The group discussed the value of quantitative skills appearing to become more apparent to students as they get closer to graduation, even though QM are introduced early in the degree scheme. There was some discussion not only about how students can critically engage with the literature if they can't understand it, but the same applying to staff. The university is now introducing joint supervisors on students' dissertation projects in order to address the shortfall in QM skills among staff as well as students.

There was a short discussion on skillsets and attitudes to QM learning that social science students bring to their undergraduate studies. In an ideal world students would not have the 'allergy' to maths and stats that is commonly reported; on the other hand students tend to enroll on social science degrees thinking they will not have to confront numbers. Consequently there was agreement on the need to 'get them young' and the desirability of working with schools to help students understand the need to engage with number and data even before they get to University. More than one of the group felt that universities have to give remedial help to students to give them some basic skills to get started, though others commented that this is a result of many students having not studied maths since the age of 16.

When asked if they would consider sharing some of their teaching resources in open repositories such as Jorum, there was reluctance. They felt that because their teaching approach is changing to address the need to change the curriculum it was too early to share resources, and there was a sense of disbelief that others would find them useful anyway. Nonetheless they all thought sharing resources was a useful endeavour, and they were willing to consider this in the future.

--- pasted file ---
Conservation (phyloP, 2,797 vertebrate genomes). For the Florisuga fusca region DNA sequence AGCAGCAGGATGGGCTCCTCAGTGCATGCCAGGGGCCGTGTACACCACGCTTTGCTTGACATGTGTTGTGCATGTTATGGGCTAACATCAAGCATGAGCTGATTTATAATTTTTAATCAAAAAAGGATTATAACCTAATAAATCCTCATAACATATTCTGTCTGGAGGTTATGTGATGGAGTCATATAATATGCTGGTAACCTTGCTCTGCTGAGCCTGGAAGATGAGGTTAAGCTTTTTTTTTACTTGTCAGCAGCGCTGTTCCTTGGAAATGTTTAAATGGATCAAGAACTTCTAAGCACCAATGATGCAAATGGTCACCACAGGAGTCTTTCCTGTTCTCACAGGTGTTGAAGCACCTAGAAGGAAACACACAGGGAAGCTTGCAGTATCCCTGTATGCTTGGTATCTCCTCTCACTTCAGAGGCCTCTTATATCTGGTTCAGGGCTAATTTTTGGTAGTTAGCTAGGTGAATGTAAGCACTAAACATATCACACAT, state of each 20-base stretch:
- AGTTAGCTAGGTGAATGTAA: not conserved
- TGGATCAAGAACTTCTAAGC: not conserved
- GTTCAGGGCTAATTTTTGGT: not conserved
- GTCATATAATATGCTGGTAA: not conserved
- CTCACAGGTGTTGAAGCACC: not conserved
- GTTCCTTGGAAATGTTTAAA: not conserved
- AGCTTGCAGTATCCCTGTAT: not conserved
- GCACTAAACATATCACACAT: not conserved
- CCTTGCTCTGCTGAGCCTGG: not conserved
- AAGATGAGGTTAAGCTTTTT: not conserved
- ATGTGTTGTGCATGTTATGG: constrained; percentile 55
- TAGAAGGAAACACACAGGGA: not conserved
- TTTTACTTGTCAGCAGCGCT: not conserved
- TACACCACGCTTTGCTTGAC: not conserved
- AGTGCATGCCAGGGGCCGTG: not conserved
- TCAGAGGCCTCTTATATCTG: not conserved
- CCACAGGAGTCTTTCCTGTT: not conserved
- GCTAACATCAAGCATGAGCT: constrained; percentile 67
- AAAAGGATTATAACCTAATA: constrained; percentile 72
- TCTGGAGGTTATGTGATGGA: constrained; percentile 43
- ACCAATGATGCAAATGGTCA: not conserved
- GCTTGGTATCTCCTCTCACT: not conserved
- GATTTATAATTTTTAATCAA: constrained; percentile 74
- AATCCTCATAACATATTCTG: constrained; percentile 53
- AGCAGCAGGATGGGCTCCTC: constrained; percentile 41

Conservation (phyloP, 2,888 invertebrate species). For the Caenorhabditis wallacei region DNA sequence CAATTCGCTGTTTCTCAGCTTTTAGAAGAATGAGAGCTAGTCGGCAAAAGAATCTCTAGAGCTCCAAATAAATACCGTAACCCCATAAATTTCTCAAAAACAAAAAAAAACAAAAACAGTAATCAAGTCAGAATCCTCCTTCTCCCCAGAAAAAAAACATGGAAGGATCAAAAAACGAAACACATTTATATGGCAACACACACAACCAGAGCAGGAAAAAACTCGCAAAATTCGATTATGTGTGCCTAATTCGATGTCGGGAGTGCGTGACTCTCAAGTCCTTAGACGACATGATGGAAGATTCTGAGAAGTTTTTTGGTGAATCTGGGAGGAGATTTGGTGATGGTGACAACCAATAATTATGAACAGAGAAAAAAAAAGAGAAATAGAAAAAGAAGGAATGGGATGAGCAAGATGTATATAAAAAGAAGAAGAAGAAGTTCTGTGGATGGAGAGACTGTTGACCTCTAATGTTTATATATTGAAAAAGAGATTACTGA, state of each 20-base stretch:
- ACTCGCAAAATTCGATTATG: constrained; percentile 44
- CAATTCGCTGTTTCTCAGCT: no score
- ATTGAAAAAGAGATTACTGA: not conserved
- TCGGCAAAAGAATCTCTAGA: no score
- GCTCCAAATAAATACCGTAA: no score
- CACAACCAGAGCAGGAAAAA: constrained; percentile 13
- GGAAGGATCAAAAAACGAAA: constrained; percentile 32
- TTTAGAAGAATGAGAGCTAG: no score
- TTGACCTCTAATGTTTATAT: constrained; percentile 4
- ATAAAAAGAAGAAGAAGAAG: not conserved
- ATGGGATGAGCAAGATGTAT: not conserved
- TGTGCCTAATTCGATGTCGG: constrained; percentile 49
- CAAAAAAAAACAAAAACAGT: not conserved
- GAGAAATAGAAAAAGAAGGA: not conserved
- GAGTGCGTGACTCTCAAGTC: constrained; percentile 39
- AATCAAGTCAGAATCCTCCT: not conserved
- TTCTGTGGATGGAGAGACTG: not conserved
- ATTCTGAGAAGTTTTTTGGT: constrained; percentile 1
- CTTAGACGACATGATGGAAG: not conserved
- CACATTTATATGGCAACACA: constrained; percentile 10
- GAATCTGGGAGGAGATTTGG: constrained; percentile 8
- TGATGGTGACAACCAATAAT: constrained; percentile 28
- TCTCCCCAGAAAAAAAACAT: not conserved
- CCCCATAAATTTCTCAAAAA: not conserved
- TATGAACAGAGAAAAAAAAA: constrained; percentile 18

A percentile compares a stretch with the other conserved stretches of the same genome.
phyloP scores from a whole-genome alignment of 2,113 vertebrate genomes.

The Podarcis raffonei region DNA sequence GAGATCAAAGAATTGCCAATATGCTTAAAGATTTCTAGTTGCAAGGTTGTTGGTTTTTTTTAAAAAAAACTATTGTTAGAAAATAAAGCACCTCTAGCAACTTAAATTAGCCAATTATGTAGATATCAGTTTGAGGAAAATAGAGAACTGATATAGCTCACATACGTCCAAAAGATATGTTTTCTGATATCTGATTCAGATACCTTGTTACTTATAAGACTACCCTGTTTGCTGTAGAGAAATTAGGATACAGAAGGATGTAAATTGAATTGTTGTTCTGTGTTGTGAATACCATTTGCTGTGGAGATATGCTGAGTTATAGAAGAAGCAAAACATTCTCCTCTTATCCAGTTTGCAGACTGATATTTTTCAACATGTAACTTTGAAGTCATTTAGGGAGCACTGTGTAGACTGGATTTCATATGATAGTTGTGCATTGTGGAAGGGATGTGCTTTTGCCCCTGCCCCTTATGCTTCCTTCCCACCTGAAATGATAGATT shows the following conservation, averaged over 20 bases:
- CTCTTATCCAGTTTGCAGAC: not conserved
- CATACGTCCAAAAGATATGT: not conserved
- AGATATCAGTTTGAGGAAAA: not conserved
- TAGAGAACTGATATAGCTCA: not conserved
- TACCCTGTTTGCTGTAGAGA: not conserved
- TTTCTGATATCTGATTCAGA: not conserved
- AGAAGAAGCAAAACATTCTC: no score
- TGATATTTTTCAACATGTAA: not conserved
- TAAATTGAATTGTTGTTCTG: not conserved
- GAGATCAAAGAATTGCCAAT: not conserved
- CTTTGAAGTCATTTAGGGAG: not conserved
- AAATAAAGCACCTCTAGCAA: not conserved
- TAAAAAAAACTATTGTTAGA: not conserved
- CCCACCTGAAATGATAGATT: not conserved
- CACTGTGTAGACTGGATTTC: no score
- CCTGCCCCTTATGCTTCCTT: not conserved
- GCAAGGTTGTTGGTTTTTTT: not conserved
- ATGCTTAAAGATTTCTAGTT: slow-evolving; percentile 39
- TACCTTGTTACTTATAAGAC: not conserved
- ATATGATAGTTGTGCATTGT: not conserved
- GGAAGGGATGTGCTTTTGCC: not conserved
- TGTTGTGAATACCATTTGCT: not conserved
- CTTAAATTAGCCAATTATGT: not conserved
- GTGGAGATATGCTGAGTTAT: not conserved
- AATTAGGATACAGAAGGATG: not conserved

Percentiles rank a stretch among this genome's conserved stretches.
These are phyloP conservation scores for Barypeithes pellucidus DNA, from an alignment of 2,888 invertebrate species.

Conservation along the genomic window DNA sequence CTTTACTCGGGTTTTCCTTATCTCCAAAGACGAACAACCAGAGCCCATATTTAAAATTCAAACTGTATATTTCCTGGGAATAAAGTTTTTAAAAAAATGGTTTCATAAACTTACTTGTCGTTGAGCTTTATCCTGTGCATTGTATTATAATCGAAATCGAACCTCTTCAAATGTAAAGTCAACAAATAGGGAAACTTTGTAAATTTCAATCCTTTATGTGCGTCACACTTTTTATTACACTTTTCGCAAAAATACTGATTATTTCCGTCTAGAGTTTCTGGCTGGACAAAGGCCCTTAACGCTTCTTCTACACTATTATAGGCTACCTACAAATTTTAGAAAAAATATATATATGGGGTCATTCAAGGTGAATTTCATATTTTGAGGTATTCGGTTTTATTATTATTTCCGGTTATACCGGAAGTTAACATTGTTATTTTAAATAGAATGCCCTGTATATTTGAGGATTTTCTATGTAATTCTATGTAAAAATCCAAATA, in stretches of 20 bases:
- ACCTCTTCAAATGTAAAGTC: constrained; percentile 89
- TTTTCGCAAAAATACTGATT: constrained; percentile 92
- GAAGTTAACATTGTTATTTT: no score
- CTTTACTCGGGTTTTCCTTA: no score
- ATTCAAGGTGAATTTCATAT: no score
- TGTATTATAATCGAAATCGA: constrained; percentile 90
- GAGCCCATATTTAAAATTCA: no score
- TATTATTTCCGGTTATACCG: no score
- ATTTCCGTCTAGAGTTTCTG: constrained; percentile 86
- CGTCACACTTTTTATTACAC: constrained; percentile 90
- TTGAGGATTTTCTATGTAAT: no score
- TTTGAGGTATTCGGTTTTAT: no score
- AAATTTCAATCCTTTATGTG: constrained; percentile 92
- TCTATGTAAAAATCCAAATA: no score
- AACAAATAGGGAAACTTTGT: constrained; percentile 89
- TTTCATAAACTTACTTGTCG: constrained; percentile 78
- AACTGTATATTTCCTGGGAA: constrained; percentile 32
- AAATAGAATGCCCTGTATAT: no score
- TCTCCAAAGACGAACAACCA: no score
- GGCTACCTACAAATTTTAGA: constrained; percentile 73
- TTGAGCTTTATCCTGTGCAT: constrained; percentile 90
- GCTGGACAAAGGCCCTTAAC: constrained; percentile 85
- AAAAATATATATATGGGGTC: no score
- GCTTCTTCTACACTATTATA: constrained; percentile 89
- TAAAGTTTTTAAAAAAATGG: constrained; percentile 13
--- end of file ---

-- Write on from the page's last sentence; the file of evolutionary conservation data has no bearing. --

As a direct result of this work, however, one of the academics from this institution proceeded to share his resources through Jorum, and was willing to provide a narrative to chart his journey from being sceptical about sharing teaching resources to embracing this as a method for developing his teaching profile. The Jorum user story (http://www.jorum.ac.uk/squeezy/cms/media/3sswj4pqm3ms.pdf) provides a case study of how academics need to have time to think through the benefits of sharing resources on the open web. The following selected quotes show how this academic progressed through a series of personal steps before he felt able and willing to share, but the rewards to him are now evident.

'my first reaction to sharing was one of horror'.

'After my initial reluctance I started to think more reflexively about sharing resources.'

'Context is everything in Quantitative Methods teaching and …I was almost certainly going through the same laborious process that hundreds of lecturers before me had gone through. Why were we replicating this process in isolation? Think how much time we could save if we pooled resources.'

'I realised that actually I was quite proud of my resources and that, as well as criticism, there was also the possibility that I would receive positive feedback. …there is a parallel with publishing - if you do good work then it gets read and you start to build your reputation….why wouldn't you want to show off your resources?'

'this only works if no-one can …claim them as their own…Once I understood the terms of the Creative Commons licenses and the protection they gave my resources, I was sold'.

'..you want to describe and tag your resources so they get maximum exposure. If you do it right your work will turn up high on Google searches (I've already had people tell me they found my resources via Google'.

'I've received several comments on my materials - all positive - which suggests that there are plenty of people out there who were suffering in isolation as I was'.

'I've been told that colleagues at other institutions now reference my work in their lectures - which demonstrates the value of exposure and the benefits of the CC license.'